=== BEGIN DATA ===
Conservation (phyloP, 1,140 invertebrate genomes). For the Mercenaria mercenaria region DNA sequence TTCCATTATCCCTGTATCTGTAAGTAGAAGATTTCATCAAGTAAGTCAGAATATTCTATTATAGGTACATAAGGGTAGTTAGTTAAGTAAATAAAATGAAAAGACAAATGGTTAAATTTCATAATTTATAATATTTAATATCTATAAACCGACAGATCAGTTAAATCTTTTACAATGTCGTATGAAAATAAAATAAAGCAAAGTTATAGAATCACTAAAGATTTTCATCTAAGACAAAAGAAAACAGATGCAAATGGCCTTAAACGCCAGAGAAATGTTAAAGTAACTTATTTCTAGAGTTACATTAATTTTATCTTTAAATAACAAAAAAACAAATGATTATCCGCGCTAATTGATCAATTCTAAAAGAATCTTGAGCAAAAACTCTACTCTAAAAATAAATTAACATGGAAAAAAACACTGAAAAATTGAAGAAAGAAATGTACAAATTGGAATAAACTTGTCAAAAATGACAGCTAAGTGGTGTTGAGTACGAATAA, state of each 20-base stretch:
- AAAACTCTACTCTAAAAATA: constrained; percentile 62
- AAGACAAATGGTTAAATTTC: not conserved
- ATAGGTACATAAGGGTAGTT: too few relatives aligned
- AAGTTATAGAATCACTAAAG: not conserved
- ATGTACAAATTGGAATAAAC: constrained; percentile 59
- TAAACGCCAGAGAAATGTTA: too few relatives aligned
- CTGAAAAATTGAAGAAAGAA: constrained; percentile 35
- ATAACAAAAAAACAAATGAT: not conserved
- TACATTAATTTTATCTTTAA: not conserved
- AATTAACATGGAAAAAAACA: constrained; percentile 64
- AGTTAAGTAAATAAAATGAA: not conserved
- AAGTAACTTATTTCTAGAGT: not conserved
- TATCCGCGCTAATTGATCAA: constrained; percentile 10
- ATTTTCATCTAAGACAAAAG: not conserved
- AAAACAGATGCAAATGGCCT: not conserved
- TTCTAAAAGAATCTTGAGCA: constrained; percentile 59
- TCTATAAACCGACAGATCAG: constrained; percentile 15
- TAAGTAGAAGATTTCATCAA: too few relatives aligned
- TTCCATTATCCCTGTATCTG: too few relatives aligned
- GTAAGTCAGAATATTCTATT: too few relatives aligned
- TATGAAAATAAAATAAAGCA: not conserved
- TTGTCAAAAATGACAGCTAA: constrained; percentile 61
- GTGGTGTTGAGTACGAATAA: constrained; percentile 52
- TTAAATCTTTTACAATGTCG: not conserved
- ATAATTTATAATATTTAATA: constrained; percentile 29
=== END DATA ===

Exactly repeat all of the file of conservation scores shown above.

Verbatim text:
Conservation (phyloP, 1,140 invertebrate genomes). For the Mercenaria mercenaria region DNA sequence TTCCATTATCCCTGTATCTGTAAGTAGAAGATTTCATCAAGTAAGTCAGAATATTCTATTATAGGTACATAAGGGTAGTTAGTTAAGTAAATAAAATGAAAAGACAAATGGTTAAATTTCATAATTTATAATATTTAATATCTATAAACCGACAGATCAGTTAAATCTTTTACAATGTCGTATGAAAATAAAATAAAGCAAAGTTATAGAATCACTAAAGATTTTCATCTAAGACAAAAGAAAACAGATGCAAATGGCCTTAAACGCCAGAGAAATGTTAAAGTAACTTATTTCTAGAGTTACATTAATTTTATCTTTAAATAACAAAAAAACAAATGATTATCCGCGCTAATTGATCAATTCTAAAAGAATCTTGAGCAAAAACTCTACTCTAAAAATAAATTAACATGGAAAAAAACACTGAAAAATTGAAGAAAGAAATGTACAAATTGGAATAAACTTGTCAAAAATGACAGCTAAGTGGTGTTGAGTACGAATAA, state of each 20-base stretch:
- AAAACTCTACTCTAAAAATA: constrained; percentile 62
- AAGACAAATGGTTAAATTTC: not conserved
- ATAGGTACATAAGGGTAGTT: too few relatives aligned
- AAGTTATAGAATCACTAAAG: not conserved
- ATGTACAAATTGGAATAAAC: constrained; percentile 59
- TAAACGCCAGAGAAATGTTA: too few relatives aligned
- CTGAAAAATTGAAGAAAGAA: constrained; percentile 35
- ATAACAAAAAAACAAATGAT: not conserved
- TACATTAATTTTATCTTTAA: not conserved
- AATTAACATGGAAAAAAACA: constrained; percentile 64
- AGTTAAGTAAATAAAATGAA: not conserved
- AAGTAACTTATTTCTAGAGT: not conserved
- TATCCGCGCTAATTGATCAA: constrained; percentile 10
- ATTTTCATCTAAGACAAAAG: not conserved
- AAAACAGATGCAAATGGCCT: not conserved
- TTCTAAAAGAATCTTGAGCA: constrained; percentile 59
- TCTATAAACCGACAGATCAG: constrained; percentile 15
- TAAGTAGAAGATTTCATCAA: too few relatives aligned
- TTCCATTATCCCTGTATCTG: too few relatives aligned
- GTAAGTCAGAATATTCTATT: too few relatives aligned
- TATGAAAATAAAATAAAGCA: not conserved
- TTGTCAAAAATGACAGCTAA: constrained; percentile 61
- GTGGTGTTGAGTACGAATAA: constrained; percentile 52
- TTAAATCTTTTACAATGTCG: not conserved
- ATAATTTATAATATTTAATA: constrained; percentile 29